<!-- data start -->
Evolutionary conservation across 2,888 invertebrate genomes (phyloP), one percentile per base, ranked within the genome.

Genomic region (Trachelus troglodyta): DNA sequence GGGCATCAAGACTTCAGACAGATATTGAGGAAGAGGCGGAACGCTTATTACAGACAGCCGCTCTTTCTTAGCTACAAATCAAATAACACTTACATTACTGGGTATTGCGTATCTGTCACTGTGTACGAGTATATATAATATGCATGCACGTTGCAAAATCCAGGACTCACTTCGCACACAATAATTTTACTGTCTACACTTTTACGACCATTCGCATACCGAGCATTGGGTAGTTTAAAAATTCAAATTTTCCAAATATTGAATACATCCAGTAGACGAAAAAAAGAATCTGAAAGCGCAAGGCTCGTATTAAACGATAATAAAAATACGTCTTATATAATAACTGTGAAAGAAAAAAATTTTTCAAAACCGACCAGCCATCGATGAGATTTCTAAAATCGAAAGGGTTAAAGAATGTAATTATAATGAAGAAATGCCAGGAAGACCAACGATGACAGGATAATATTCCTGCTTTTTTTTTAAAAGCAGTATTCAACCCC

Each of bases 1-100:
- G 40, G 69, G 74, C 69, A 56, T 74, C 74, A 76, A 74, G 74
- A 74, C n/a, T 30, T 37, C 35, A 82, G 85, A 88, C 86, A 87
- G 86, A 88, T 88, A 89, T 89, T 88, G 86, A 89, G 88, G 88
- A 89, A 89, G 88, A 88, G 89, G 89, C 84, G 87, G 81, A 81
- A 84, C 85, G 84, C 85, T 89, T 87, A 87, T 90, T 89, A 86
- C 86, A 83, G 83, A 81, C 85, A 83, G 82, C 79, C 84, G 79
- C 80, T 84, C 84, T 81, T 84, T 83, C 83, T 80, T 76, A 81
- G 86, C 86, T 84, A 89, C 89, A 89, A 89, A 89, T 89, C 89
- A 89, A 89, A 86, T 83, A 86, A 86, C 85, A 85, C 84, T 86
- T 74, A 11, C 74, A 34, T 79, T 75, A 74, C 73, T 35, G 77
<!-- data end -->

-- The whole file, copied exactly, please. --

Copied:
Evolutionary conservation across 2,888 invertebrate genomes (phyloP), one percentile per base, ranked within the genome.

Genomic region (Trachelus troglodyta): DNA sequence GGGCATCAAGACTTCAGACAGATATTGAGGAAGAGGCGGAACGCTTATTACAGACAGCCGCTCTTTCTTAGCTACAAATCAAATAACACTTACATTACTGGGTATTGCGTATCTGTCACTGTGTACGAGTATATATAATATGCATGCACGTTGCAAAATCCAGGACTCACTTCGCACACAATAATTTTACTGTCTACACTTTTACGACCATTCGCATACCGAGCATTGGGTAGTTTAAAAATTCAAATTTTCCAAATATTGAATACATCCAGTAGACGAAAAAAAGAATCTGAAAGCGCAAGGCTCGTATTAAACGATAATAAAAATACGTCTTATATAATAACTGTGAAAGAAAAAAATTTTTCAAAACCGACCAGCCATCGATGAGATTTCTAAAATCGAAAGGGTTAAAGAATGTAATTATAATGAAGAAATGCCAGGAAGACCAACGATGACAGGATAATATTCCTGCTTTTTTTTTAAAAGCAGTATTCAACCCC

Each of bases 1-100:
- G 40, G 69, G 74, C 69, A 56, T 74, C 74, A 76, A 74, G 74
- A 74, C n/a, T 30, T 37, C 35, A 82, G 85, A 88, C 86, A 87
- G 86, A 88, T 88, A 89, T 89, T 88, G 86, A 89, G 88, G 88
- A 89, A 89, G 88, A 88, G 89, G 89, C 84, G 87, G 81, A 81
- A 84, C 85, G 84, C 85, T 89, T 87, A 87, T 90, T 89, A 86
- C 86, A 83, G 83, A 81, C 85, A 83, G 82, C 79, C 84, G 79
- C 80, T 84, C 84, T 81, T 84, T 83, C 83, T 80, T 76, A 81
- G 86, C 86, T 84, A 89, C 89, A 89, A 89, A 89, T 89, C 89
- A 89, A 89, A 86, T 83, A 86, A 86, C 85, A 85, C 84, T 86
- T 74, A 11, C 74, A 34, T 79, T 75, A 74, C 73, T 35, G 77